"Nick Howe was the Anglo-Saxonist of my generation. This book, with its inquiries from Beowulf and Bede to post-Conquest England, eloquently testifies to his legacy and maps a future for our scholarship."—Seth Lerer, Stanford University
Writing the Map of Anglo-Saxon England: Essays in Cultural Geographyby Nicholas Howe
Eminent Anglo-Saxonist Nicholas Howe explores how the English, in the centuries before the Norman Conquest, located themselves both literally and imaginatively in the world. His elegantly written study focuses on Anglo-Saxon representations of place as revealed in a wide variety of texts in Latin and Old English, as well as in diagrams of holy sites and a
Eminent Anglo-Saxonist Nicholas Howe explores how the English, in the centuries before the Norman Conquest, located themselves both literally and imaginatively in the world. His elegantly written study focuses on Anglo-Saxon representations of place as revealed in a wide variety of texts in Latin and Old English, as well as in diagrams of holy sites and a single map of the known world found in British Library, Cotton Tiberius B v. The scholar’s investigations are supplemented and aided by insights gleaned from his many trips to physical sites.
The Anglo-Saxons possessed a remarkable body of geographical knowledge in written rather than cartographic form, Howe demonstrates. To understand fully their cultural geography, he considers Anglo-Saxon writings about the places they actually inhabited and those they imagined. He finds in Anglo-Saxon geographic images a persistent sense of being far from the center of the world, and he discusses how these migratory peoples narrowed that distance and developed ways to define themselves.
"Howe's broad and humane perspective makes this not just a landmark work in Anglo-Saxon studies, but a powerfully evocative meditation on land and culture, homeland and exile, conquest and colony, landscape and life, and the human condition of being 'at home' in the world."—Roy Liuzza, University of Tennessee
"[Howe's] passion for his subject matter is evident in these rich and allusive readings, which combine textual analysis, personal observation, theory, philology, manuscript study, and archaeology in a way that will be sure to invigorate (or reinvigorate) the reader's interest in the field of Anglo-Saxon studies more generally. Like Migration and Mythmaking before it, Writing the Map of Anglo-Saxon England is scholarship that is learned and elegant while also being exciting and heartfelt."—Jacqueline Stodnick, Speculuma Journal of Medieval Studies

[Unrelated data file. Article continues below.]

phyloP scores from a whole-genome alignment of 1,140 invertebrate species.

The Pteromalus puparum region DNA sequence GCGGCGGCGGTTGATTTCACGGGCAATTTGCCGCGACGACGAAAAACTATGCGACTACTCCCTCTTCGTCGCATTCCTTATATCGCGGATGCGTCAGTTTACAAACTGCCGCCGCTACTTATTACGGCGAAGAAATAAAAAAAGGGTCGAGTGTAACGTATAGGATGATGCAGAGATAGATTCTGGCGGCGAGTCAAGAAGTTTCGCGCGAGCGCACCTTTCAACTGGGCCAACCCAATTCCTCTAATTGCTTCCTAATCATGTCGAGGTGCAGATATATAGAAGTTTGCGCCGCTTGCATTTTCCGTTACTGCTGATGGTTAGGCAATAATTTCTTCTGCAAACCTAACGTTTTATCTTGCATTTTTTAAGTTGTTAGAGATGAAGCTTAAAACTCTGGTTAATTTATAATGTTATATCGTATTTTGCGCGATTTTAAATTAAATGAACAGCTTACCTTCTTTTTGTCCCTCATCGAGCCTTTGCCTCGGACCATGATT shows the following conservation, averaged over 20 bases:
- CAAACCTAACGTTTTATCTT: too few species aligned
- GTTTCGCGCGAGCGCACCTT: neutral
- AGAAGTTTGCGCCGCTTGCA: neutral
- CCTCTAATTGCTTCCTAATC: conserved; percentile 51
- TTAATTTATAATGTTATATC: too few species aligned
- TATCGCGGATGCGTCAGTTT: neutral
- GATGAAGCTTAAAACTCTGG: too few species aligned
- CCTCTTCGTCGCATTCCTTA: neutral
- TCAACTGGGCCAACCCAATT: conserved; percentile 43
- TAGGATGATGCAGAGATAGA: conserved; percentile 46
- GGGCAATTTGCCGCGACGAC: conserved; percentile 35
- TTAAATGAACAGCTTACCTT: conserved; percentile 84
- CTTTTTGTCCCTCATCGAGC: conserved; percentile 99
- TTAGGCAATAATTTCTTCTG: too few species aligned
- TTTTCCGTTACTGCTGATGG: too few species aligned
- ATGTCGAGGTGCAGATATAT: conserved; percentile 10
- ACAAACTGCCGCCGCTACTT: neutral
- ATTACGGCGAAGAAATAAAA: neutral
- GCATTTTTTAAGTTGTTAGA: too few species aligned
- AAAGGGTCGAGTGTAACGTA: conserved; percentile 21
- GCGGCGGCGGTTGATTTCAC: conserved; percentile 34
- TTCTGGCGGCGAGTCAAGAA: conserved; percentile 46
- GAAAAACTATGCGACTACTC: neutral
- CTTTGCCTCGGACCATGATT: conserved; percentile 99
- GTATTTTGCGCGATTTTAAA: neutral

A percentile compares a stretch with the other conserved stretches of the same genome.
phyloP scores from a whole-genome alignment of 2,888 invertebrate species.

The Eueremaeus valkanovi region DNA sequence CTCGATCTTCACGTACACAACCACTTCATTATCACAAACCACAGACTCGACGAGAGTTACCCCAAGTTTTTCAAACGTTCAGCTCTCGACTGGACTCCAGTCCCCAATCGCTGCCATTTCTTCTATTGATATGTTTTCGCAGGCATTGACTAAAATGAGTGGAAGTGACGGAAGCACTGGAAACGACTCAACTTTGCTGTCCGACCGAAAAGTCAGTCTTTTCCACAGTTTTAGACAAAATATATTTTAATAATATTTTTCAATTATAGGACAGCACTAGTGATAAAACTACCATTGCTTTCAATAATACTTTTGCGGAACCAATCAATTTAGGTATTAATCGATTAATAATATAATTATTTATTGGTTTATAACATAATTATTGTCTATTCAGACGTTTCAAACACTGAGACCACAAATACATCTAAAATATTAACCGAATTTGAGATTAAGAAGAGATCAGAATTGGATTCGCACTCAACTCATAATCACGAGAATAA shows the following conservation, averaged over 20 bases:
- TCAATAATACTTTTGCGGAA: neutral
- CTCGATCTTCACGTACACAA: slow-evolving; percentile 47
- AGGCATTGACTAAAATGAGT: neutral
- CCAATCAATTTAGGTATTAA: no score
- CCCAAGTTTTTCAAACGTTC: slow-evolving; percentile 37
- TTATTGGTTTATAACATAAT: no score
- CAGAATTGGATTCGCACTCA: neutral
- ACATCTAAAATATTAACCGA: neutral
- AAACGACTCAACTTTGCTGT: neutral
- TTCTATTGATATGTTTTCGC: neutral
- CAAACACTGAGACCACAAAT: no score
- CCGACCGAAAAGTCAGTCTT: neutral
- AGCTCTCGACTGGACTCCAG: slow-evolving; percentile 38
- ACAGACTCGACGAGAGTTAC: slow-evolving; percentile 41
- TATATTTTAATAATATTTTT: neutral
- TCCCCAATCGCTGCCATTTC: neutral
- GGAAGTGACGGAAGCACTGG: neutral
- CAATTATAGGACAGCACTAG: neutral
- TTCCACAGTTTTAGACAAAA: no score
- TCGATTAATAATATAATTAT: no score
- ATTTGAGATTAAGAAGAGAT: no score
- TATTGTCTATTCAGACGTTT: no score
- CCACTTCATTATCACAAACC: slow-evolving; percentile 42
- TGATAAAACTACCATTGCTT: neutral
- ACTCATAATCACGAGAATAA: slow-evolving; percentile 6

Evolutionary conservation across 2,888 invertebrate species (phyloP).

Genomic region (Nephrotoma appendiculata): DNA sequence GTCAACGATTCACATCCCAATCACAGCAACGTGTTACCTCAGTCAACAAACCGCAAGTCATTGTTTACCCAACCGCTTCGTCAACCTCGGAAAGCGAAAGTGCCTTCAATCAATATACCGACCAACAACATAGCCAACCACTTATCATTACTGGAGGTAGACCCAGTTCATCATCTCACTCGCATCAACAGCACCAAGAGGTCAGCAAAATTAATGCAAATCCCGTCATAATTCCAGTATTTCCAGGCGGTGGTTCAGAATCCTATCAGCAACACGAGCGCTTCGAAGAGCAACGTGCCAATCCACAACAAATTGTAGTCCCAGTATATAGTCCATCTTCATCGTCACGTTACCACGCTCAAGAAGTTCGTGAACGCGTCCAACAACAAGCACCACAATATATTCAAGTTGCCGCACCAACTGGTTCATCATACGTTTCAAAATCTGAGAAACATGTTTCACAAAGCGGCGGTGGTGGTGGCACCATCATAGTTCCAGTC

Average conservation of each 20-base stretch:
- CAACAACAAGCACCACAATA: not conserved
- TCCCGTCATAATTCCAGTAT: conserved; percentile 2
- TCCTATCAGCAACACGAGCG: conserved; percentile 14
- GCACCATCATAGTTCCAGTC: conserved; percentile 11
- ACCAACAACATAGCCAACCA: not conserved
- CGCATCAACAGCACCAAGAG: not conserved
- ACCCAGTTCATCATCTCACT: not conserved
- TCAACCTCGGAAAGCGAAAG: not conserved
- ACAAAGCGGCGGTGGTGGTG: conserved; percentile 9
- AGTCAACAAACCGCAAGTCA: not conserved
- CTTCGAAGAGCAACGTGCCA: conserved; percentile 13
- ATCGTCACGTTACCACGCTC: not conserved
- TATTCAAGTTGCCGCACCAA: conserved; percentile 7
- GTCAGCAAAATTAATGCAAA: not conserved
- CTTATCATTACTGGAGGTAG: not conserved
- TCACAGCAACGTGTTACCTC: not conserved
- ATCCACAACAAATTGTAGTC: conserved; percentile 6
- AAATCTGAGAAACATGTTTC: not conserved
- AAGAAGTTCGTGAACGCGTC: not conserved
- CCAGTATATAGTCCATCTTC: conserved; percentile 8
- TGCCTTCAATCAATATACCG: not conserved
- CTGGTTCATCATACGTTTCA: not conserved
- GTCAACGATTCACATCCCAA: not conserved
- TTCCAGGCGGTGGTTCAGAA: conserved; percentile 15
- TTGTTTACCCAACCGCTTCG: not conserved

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Read an ExcerptWriting the Map of Anglo-Saxon England
ESSAYS IN CULTURAL GEOGRAPHY
By NICHOLAS HOWE
Yale University Press
Copyright © 2008 Nicholas Howe
All right reserved.
Writing the Boundaries
Scholars interested in medieval senses of place have typically begun with the large scale: the Christian map of the world with Jerusalem at its center; the transmission through Christian encyclopedists of ancient geographical lore from Pliny, Strabo, and others; the travels of pilgrims and merchants across the known world and beyond its edges. These are all necessary variations on the theme of place, but each examines the subject from above, and each neglects senses of place that were more immediately present, that is, more local or more ingrained as a setting for daily experience. This scholarly emphasis on the global or, at least, the continental scale has as much to do with disciplinary habits as with the availability of sources. While there are various Anglo-Saxon sources that speak directly to the large scale, as will become evident later in this book, there are fewer that provide local descriptions and virtually none that can be said to offer personal accounts of places.
Such generic categories as local description and personal account may well be ill-suited to interpreting the available evidence from Anglo-Saxon England. Certainly one cannot, as is often the case with later periods, cite writers from the period that use local description as a medium for personal accounts, as do Gilbert White in Selborne and Henry David Thoreau at Walden in later centuries. Yet before rejecting these categories altogether, one might ask if some trace of their qualities and effects cannot also be detected in Anglo-Saxon texts. Doing so requires one to read obliquely, or across the grain, a technique that risks anachronistic over-interpretation but can also yield unexpected results. These results are unexpected, one hastens to add, within the terms of long-held disciplinary habits that have settled what our sources contain and thus what they can tell us about a given subject. These habits will require some reexamination in response to various types of evidence presented in this book, but first one might ask how it is that a place can be described as being local or as ingrained with lived experience.